Advances in Operations Research

Volume 2016 (2016), Article ID 1925827, 55 pages

http://dx.doi.org/10.1155/2016/1925827

## Asymptotic Analysis of a Storage Allocation Model with Finite Capacity: Joint Distribution

^{1}Department of Science and Mathematics, Columbia College Chicago, 623 South Wabash Avenue, Chicago, IL 60605, USA^{2}Department of Mathematics, Statistics and Computer Science, University of Illinois at Chicago, Chicago, IL 60607-7045, USA

Received 7 August 2015; Accepted 26 January 2016

Academic Editor: Hsien-Chung Wu

Copyright © 2016 Eunju Sohn and Charles Knessl. This is an open access article distributed under the Creative Commons Attribution License, which permits unrestricted use, distribution, and reproduction in any medium, provided the original work is properly cited.

#### Abstract

We consider a storage allocation model with a finite number of storage spaces. There are primary spaces and secondary spaces. All of them are numbered and ranked. Customers arrive according to a Poisson process and occupy a space for an exponentially distributed time period, and a new arrival takes the lowest ranked available space. We let and denote the numbers of occupied primary and secondary spaces and study the joint distribution in the steady state. The joint process behaves as a random walk in a lattice rectangle. We study the problem asymptotically as the Poisson arrival rate becomes large, and the storage capacities and are scaled to be commensurably large. We use a singular perturbation analysis to approximate the forward Kolmogorov equation(s) satisfied by the joint distribution.

#### 1. Introduction

We consider the following storage allocation model. There are primary and secondary storage spaces. The primary spaces are numbered and the secondary ones are numbered . Customers arrive according to a Poisson process of rate , and each customer occupies a storage space for an exponentially distributed amount of time, with the mean occupation time . A new arrival takes the lowest ranked available space. If all spaces are filled, then a new arrival is turned away and lost. The policy of taking the lowest ranked space is called “first-fit allocation.”

We can consider the storage spaces as parking spaces of a restaurant. The primary spaces are in a lot right next to the restaurant, and the secondary spaces are located somewhere further away from the restaurant. Lower ranked spaces will be closer to the restaurant so it is natural for a customer to use the first-fit policy. Since spaces are occupied and emptied at random times, this model is called a dynamic storage allocation model. Design and analysis of algorithms for dynamic storage allocation are a fundamental part of computer science [1]. In such applications we can consider the customers as records, files, or lists and the storage device as a memory device. As time evolves, items are inserted and deleted, and the storage device, which is a linear array of “cells,” will have regions of occupied cells alternating with interior holes. This is referred to as memory fragmentation in computers, and collapsing the holes corresponds to running a defragmentation program.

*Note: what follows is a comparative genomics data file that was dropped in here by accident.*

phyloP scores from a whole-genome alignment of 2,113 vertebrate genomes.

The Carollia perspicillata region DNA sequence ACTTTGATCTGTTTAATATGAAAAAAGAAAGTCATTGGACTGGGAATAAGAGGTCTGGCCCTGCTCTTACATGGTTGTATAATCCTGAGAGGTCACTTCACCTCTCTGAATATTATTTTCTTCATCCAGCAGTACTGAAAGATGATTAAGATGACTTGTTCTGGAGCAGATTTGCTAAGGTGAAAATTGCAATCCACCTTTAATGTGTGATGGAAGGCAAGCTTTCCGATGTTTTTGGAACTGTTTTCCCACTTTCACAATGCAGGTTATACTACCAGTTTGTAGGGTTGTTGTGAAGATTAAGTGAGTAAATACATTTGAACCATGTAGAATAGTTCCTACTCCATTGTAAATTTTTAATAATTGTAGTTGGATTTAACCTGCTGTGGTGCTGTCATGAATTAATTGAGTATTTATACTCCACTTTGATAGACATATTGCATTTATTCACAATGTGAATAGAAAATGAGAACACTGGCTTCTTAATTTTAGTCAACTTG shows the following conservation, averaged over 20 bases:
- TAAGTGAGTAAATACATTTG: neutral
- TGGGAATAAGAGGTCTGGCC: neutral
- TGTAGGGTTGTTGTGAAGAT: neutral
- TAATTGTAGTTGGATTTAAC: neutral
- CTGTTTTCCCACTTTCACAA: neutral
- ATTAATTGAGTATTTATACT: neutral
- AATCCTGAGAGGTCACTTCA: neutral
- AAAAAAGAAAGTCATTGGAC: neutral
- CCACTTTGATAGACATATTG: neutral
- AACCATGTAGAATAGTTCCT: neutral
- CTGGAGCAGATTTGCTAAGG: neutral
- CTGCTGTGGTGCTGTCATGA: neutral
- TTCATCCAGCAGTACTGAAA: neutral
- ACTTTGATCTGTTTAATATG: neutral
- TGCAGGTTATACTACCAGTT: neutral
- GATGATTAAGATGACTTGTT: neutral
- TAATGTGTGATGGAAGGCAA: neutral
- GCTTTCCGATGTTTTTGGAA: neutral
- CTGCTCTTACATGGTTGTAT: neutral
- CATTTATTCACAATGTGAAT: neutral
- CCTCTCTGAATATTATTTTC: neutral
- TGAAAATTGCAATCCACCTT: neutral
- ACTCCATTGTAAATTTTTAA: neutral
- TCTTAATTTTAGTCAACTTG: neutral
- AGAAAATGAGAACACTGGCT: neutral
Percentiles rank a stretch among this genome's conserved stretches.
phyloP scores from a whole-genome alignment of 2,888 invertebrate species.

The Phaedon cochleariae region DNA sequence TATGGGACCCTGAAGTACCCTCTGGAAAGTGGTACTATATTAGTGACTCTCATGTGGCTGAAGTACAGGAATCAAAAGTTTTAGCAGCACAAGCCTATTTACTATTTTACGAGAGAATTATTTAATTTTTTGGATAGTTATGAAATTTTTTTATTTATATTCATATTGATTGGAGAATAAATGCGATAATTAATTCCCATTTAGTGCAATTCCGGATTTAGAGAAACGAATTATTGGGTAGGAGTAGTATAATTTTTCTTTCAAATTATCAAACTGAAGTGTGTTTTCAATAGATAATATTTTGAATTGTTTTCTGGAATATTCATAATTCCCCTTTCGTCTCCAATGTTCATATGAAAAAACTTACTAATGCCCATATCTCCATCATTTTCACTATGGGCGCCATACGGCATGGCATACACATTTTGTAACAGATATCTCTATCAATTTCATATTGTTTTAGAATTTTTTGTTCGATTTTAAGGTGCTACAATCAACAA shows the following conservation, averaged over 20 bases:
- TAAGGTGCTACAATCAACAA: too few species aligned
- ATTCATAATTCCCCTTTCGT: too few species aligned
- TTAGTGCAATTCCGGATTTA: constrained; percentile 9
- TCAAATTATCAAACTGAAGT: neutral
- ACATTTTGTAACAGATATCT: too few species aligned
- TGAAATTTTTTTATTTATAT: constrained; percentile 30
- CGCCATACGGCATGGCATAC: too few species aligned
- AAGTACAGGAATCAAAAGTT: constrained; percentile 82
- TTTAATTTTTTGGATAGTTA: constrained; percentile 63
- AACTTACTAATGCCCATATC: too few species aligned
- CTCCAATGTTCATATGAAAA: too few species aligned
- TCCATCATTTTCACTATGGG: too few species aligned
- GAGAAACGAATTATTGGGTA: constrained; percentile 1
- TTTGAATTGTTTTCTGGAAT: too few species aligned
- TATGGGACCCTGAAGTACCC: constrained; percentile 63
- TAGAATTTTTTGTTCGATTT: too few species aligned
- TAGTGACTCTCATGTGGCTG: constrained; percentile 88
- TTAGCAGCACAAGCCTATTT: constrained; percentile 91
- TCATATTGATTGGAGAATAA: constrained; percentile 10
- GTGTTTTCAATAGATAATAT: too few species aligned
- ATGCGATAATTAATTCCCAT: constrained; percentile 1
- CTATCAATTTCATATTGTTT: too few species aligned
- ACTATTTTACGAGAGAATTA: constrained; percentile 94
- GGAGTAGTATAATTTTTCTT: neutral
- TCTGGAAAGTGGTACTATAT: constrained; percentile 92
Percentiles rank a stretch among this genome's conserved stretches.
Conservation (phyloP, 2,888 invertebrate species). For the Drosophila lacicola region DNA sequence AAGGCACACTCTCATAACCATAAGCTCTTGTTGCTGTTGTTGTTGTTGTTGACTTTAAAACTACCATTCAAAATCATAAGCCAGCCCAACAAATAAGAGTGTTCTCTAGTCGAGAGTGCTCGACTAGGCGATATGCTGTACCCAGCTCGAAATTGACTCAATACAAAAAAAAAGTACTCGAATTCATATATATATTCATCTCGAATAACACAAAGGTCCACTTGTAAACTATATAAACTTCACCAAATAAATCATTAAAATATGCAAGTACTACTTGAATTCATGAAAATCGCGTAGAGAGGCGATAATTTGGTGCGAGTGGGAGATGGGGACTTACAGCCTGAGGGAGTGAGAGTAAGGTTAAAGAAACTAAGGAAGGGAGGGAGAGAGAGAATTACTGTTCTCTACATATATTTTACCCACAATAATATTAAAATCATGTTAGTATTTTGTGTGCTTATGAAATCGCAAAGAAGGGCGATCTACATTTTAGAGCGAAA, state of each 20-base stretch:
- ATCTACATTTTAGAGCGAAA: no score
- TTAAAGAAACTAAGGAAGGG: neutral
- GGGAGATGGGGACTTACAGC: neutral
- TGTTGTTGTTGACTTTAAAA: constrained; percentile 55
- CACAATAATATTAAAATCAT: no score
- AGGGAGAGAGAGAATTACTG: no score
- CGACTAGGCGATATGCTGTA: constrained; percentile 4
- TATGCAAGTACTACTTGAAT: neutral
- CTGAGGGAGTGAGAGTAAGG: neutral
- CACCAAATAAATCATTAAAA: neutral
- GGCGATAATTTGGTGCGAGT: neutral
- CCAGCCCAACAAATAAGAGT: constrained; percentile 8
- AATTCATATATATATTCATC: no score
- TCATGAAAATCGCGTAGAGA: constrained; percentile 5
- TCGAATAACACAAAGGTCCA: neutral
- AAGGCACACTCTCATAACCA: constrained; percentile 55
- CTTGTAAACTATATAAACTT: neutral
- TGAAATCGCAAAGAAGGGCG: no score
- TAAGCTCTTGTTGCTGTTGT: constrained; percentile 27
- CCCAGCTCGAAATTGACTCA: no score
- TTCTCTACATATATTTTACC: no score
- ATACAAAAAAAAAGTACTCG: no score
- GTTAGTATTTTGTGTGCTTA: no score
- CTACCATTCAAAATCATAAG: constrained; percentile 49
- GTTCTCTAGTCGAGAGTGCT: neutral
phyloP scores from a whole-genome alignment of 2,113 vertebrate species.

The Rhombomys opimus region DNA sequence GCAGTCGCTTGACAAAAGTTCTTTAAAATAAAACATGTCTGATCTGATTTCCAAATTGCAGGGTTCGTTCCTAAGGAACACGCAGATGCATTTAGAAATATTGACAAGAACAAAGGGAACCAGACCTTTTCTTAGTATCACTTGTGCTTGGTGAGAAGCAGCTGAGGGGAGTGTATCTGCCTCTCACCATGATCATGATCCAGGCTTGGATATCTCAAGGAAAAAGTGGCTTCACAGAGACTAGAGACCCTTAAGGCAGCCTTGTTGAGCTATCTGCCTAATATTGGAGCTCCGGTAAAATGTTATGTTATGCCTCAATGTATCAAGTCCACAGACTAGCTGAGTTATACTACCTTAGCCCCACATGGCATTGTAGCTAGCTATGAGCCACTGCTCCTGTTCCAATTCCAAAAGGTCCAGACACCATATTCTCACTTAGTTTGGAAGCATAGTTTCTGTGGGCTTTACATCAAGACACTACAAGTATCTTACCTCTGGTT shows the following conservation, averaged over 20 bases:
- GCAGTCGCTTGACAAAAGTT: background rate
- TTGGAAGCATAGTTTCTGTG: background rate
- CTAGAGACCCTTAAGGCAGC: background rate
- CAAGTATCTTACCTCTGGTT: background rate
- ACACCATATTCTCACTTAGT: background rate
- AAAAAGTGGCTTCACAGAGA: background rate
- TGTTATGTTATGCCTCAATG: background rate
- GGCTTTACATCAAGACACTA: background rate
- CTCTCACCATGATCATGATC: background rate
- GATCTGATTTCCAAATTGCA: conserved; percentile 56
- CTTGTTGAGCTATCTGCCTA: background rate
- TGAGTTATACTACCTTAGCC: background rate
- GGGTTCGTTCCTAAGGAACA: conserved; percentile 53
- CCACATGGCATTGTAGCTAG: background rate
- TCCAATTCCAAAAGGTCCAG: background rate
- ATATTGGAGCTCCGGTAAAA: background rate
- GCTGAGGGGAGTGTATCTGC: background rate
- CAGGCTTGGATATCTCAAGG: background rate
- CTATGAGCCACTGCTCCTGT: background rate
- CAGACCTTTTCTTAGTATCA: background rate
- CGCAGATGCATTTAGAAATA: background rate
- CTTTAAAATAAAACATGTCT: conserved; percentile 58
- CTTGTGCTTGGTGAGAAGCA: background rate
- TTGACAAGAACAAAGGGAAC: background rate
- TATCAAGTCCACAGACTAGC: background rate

In the language of queueing theory, the model with finite secondary storage spaces can be called the queue (the Erlang loss model) with ranked servers. The main contribution here is to study the effects of the finite storage capacity, for systems with a large number of both primary and secondary storage spaces and a commensurably large traffic intensity, which we denote by . Thus we study the model asymptotically for with .

We let and be the numbers of occupied primary and secondary spaces, and we will focus on the joint distribution of and , in the steady state. The distributions of both and are readily computed, as these processes behave as Erlang loss models, with and servers, respectively. Thus their steady state distributions are truncated Poisson distributions. However, the distribution of the number of occupied secondary spaces is much more complicated, as is the joint distribution .